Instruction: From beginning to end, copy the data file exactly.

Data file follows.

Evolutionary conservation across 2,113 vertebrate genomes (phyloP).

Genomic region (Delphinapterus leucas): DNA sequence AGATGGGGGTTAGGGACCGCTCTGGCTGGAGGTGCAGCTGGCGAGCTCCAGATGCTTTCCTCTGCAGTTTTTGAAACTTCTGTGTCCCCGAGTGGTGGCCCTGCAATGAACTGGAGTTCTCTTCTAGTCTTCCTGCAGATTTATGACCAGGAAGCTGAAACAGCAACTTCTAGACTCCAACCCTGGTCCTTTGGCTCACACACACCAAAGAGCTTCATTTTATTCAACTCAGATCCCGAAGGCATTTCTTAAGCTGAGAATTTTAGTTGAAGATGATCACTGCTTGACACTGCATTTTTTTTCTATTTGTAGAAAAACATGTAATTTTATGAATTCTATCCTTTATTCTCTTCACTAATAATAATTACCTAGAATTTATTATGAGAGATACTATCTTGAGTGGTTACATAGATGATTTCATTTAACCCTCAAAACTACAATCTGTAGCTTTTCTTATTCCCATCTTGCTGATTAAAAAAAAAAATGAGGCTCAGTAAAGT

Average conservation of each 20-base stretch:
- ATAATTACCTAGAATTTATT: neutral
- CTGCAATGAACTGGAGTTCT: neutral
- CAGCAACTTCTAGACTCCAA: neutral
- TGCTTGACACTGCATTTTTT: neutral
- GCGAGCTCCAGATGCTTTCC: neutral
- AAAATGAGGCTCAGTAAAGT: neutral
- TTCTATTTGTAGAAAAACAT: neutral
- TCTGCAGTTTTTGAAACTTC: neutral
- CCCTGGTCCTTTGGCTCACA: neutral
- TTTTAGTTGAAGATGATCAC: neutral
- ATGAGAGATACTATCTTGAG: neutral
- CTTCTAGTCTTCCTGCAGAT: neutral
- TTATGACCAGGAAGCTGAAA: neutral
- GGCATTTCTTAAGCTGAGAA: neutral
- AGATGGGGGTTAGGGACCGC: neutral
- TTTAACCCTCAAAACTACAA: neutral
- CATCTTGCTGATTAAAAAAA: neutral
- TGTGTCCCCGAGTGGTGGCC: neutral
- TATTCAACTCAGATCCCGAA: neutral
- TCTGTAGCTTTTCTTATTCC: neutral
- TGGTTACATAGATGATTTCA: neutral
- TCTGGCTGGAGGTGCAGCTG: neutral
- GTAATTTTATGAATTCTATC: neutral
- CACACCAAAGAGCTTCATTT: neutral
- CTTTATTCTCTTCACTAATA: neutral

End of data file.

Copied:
Evolutionary conservation across 2,113 vertebrate genomes (phyloP).

Genomic region (Delphinapterus leucas): DNA sequence AGATGGGGGTTAGGGACCGCTCTGGCTGGAGGTGCAGCTGGCGAGCTCCAGATGCTTTCCTCTGCAGTTTTTGAAACTTCTGTGTCCCCGAGTGGTGGCCCTGCAATGAACTGGAGTTCTCTTCTAGTCTTCCTGCAGATTTATGACCAGGAAGCTGAAACAGCAACTTCTAGACTCCAACCCTGGTCCTTTGGCTCACACACACCAAAGAGCTTCATTTTATTCAACTCAGATCCCGAAGGCATTTCTTAAGCTGAGAATTTTAGTTGAAGATGATCACTGCTTGACACTGCATTTTTTTTCTATTTGTAGAAAAACATGTAATTTTATGAATTCTATCCTTTATTCTCTTCACTAATAATAATTACCTAGAATTTATTATGAGAGATACTATCTTGAGTGGTTACATAGATGATTTCATTTAACCCTCAAAACTACAATCTGTAGCTTTTCTTATTCCCATCTTGCTGATTAAAAAAAAAAATGAGGCTCAGTAAAGT

Average conservation of each 20-base stretch:
- ATAATTACCTAGAATTTATT: neutral
- CTGCAATGAACTGGAGTTCT: neutral
- CAGCAACTTCTAGACTCCAA: neutral
- TGCTTGACACTGCATTTTTT: neutral
- GCGAGCTCCAGATGCTTTCC: neutral
- AAAATGAGGCTCAGTAAAGT: neutral
- TTCTATTTGTAGAAAAACAT: neutral
- TCTGCAGTTTTTGAAACTTC: neutral
- CCCTGGTCCTTTGGCTCACA: neutral
- TTTTAGTTGAAGATGATCAC: neutral
- ATGAGAGATACTATCTTGAG: neutral
- CTTCTAGTCTTCCTGCAGAT: neutral
- TTATGACCAGGAAGCTGAAA: neutral
- GGCATTTCTTAAGCTGAGAA: neutral
- AGATGGGGGTTAGGGACCGC: neutral
- TTTAACCCTCAAAACTACAA: neutral
- CATCTTGCTGATTAAAAAAA: neutral
- TGTGTCCCCGAGTGGTGGCC: neutral
- TATTCAACTCAGATCCCGAA: neutral
- TCTGTAGCTTTTCTTATTCC: neutral
- TGGTTACATAGATGATTTCA: neutral
- TCTGGCTGGAGGTGCAGCTG: neutral
- GTAATTTTATGAATTCTATC: neutral
- CACACCAAAGAGCTTCATTT: neutral
- CTTTATTCTCTTCACTAATA: neutral